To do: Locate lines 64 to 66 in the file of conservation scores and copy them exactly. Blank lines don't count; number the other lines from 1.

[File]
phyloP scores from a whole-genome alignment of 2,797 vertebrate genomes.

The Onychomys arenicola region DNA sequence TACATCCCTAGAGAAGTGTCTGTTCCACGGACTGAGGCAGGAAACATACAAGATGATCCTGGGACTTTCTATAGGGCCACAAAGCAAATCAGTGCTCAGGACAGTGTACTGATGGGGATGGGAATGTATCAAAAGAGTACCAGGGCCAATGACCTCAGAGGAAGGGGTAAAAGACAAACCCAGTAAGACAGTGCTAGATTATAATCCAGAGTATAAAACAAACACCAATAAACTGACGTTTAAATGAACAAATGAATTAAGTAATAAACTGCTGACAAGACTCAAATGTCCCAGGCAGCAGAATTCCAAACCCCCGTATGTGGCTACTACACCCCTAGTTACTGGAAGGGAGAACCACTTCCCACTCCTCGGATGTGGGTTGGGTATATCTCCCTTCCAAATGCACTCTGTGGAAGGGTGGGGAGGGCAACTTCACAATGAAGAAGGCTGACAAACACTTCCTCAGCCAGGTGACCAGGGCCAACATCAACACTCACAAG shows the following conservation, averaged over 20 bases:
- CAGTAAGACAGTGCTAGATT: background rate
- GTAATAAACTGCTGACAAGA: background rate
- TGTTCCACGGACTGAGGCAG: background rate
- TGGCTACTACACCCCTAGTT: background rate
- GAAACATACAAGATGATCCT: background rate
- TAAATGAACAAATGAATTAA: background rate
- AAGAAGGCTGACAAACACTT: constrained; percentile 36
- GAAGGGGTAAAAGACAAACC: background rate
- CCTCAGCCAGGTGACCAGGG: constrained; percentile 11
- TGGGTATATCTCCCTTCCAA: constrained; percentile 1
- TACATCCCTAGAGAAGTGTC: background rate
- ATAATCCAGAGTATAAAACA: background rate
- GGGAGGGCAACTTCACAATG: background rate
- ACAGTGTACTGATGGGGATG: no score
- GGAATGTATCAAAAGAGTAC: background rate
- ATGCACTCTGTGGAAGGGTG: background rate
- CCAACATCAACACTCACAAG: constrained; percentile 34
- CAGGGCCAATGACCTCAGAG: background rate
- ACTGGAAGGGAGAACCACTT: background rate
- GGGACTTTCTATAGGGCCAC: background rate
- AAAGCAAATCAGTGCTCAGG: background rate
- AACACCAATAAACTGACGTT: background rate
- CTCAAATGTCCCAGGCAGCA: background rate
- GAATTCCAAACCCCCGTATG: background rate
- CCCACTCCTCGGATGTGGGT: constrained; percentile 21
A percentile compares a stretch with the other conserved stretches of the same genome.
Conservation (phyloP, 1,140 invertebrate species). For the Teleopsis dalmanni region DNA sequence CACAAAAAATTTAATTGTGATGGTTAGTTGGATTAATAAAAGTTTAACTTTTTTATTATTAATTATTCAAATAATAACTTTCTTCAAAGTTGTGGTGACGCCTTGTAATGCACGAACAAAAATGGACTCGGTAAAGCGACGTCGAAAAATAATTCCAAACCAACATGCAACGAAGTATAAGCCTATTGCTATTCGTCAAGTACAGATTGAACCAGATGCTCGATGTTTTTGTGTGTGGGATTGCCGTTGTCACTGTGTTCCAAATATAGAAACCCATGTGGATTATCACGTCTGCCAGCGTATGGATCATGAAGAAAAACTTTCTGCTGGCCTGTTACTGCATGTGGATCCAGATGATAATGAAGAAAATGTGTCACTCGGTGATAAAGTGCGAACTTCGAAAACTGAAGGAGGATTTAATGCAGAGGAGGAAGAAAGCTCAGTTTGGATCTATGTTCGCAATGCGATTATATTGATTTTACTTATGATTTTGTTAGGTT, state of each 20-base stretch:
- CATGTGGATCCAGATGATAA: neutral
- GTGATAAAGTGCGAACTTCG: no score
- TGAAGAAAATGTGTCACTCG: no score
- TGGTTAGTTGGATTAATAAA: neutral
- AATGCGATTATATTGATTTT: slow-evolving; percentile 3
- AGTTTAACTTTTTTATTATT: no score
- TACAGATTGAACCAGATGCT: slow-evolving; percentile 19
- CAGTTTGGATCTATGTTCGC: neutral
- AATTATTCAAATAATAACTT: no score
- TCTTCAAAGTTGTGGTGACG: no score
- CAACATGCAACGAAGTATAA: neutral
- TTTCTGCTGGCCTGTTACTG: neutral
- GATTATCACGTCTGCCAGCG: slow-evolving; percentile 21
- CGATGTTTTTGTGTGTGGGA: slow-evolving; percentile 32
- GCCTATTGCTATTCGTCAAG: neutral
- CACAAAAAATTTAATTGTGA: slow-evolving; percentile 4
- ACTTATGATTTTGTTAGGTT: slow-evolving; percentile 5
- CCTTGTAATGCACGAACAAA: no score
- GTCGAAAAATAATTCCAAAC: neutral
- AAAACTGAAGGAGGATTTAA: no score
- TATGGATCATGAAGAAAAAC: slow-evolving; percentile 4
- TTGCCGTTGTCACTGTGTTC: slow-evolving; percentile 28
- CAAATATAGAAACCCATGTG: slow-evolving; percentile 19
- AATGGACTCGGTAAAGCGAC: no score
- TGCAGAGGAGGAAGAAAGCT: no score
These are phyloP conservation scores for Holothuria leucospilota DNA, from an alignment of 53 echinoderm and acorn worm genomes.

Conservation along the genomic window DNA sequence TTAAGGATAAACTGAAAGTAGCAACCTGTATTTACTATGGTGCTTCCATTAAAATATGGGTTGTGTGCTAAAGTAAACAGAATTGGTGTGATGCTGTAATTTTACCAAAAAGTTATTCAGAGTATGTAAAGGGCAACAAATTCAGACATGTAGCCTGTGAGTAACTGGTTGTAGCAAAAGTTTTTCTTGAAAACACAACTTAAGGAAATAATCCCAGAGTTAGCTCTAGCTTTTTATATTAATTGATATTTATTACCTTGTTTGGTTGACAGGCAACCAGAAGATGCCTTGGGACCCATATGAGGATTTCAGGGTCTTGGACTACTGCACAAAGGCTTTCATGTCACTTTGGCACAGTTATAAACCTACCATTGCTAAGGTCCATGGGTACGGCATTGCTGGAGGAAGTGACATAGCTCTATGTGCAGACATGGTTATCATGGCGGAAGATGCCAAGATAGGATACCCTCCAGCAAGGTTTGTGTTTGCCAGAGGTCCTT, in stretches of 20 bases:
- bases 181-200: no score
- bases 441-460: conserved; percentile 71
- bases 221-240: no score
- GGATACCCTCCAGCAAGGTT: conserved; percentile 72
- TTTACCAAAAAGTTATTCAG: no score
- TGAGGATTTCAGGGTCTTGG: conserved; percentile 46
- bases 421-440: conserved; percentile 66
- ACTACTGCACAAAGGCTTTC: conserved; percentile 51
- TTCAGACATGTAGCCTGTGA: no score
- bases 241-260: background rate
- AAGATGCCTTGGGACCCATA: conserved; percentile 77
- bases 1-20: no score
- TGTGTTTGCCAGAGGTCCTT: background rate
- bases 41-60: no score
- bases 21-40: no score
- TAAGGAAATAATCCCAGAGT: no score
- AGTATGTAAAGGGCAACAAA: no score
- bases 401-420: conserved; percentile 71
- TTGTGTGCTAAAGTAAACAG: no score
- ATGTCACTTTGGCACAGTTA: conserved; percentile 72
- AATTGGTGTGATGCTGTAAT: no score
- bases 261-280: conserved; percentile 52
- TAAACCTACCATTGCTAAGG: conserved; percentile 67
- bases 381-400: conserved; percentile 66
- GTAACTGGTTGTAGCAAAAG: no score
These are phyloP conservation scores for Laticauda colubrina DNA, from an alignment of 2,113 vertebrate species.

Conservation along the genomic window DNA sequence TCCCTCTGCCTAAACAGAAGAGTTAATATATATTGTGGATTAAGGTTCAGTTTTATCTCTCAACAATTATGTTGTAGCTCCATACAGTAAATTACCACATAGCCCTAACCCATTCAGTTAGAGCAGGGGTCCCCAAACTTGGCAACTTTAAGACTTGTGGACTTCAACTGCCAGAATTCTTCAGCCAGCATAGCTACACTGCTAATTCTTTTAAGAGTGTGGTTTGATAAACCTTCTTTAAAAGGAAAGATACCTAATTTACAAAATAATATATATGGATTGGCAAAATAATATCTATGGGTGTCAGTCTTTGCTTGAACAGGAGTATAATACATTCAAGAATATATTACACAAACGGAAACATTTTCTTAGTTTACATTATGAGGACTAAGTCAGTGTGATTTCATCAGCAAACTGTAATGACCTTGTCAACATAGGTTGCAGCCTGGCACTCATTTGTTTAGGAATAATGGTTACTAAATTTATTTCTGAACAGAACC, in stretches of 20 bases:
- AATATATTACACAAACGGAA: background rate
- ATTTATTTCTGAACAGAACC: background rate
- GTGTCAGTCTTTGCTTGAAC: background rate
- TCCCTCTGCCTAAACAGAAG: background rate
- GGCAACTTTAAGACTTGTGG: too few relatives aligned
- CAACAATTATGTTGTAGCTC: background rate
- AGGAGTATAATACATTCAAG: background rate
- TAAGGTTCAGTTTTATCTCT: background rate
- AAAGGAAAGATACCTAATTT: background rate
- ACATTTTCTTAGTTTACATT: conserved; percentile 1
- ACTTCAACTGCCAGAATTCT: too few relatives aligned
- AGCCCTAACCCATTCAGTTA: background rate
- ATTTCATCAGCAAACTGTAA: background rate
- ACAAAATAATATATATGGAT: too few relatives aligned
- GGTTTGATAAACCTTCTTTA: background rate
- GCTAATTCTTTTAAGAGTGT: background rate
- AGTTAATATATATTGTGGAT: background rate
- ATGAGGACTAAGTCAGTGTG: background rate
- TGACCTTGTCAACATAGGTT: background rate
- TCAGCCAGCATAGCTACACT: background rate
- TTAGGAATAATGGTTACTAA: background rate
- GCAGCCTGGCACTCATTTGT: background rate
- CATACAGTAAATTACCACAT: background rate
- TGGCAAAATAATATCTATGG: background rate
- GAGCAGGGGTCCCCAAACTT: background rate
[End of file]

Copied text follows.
- ACTACTGCACAAAGGCTTTC: conserved; percentile 51
- TTCAGACATGTAGCCTGTGA: no score
- bases 241-260: background rate